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You Shouldn’t Be At War With Your Body

You Shouldn’t Be At War With Your Body

How Dietician and Medical Nutrition Therapist Nicole Keever Teaches Intuitive Eating

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In a crowded kitchen at a dinner party for twelve, featuring an at times overwhelming swirl of aromas, indoor grilling that set off the whole house fire alarm, at least six different jubilant conversations all happening over the din of the alarm and still, my ears caught the eight words that would change my night: “You shouldn’t be at war with your body.” It’s as if time stood still, and I was Indiana Jones, suddenly recognizing the necessity of having to find whoever has just shared that tidbit of treasured and rare advice.

I haven’t met a woman yet who was not, at some point in her life, at war with her body. Throughout my lifetime, beauty has for so long been wrapped up in being thin, with women generally being told: the thinner the better. Get a room full of women together and they’ll easily share stories of how this war with their own bodies was perpetuated by caring family members, medical professionals, every form of media, and even those men on the street who believe it’s their right to comment on our bodies. All of these influences led them to starve, abuse, limit, hate, and destroy ourselves over time. We have been at war with our bodies for so long that we’ve almost forgotten we’re fighting at all. Always being just a few pounds away from a perfect weight has become a homeostasis.

There are many theories on why thinness has, for so long, been the benchmark for beauty—everything from the idea that a focus on making themselves smaller distracts women from engaging in other more important matters [i.e politics, economics, etc.] to male fashion designers wanting their clothes to be the stars of the runway, not the models’ bodies. Nicole Keever, armed with years of education, research, clinical experience, and practical application is ready to help all of us finally allow love to triumph. As she says, “The body is brilliant. Listen to it.”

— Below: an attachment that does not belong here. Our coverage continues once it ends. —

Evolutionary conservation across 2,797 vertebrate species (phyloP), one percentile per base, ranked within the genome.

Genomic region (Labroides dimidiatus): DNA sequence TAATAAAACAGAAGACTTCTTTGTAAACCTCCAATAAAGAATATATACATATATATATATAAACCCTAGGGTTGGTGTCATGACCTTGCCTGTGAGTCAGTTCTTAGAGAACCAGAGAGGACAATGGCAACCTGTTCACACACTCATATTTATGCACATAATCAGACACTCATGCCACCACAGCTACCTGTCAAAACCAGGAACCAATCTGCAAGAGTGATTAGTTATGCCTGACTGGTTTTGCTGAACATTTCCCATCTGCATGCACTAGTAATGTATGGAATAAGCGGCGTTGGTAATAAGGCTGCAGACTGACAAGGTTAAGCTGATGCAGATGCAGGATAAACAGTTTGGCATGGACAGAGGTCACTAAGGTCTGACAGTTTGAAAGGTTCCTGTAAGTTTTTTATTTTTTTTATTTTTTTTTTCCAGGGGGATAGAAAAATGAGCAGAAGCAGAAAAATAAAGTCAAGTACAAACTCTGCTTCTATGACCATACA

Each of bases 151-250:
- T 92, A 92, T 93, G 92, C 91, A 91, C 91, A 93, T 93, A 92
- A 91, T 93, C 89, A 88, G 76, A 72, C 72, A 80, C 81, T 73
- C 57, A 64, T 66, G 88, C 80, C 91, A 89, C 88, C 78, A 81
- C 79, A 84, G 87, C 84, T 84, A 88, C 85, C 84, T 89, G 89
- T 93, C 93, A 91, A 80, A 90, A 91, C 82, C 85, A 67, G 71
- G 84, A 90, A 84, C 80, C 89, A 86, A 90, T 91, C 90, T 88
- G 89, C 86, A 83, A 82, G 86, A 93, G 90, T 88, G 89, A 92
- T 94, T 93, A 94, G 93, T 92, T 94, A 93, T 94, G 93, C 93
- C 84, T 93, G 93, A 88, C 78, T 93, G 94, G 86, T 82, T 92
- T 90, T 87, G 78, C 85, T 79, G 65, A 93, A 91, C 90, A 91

Nicole’s educational pedigree includes an undergrad and dietetic internship from IUP and a Master’s Degree from the University of Bridgeport. Still, her classes lacked a depth of study in the field that interested her most—eating disorders and how to better treat them. She found her answers while working at a premiere eating disorder treatment facility in Arizona (Remuda Ranch, now called the Meadows Ranch). For six years, she trained so that she can teach all of us how to begin honoring the body, as she puts it. Nicole now works in a private practice in Lancaster, and is beginning what she feels is some of her most important work. This past year, she was invited to the Pequea Valley School District, to work with students and their parents, teaching them the language of their bodies and allowing them to connect and honor those bodies. She explains this practice by saying to image that your body speaks French, but you only speak English. Her job is to make you bilingual.

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This teaching begins with a mindfulness approach. It’s immediately reminscent of the various cries of a baby: every parent can discern the ‘hungry’ cry from the ‘tired’ cry, to the ‘this diaper is pinching me’ cry. Something as simple as recognizing when you are full or that you are tired not because of hunger, but because of a lack of sleep or dehydration is a huge part of healing. Over five sessions (of which can be covered by insurance) these parents and children rewire their brains to really listen to their bodies and not the numerous distractions, to feel real energy, to begin experiencing a healthy a GI tract, and to not ever use or follow a diet again. Instead, she establishes the idea of food neutrality and intuitive eating.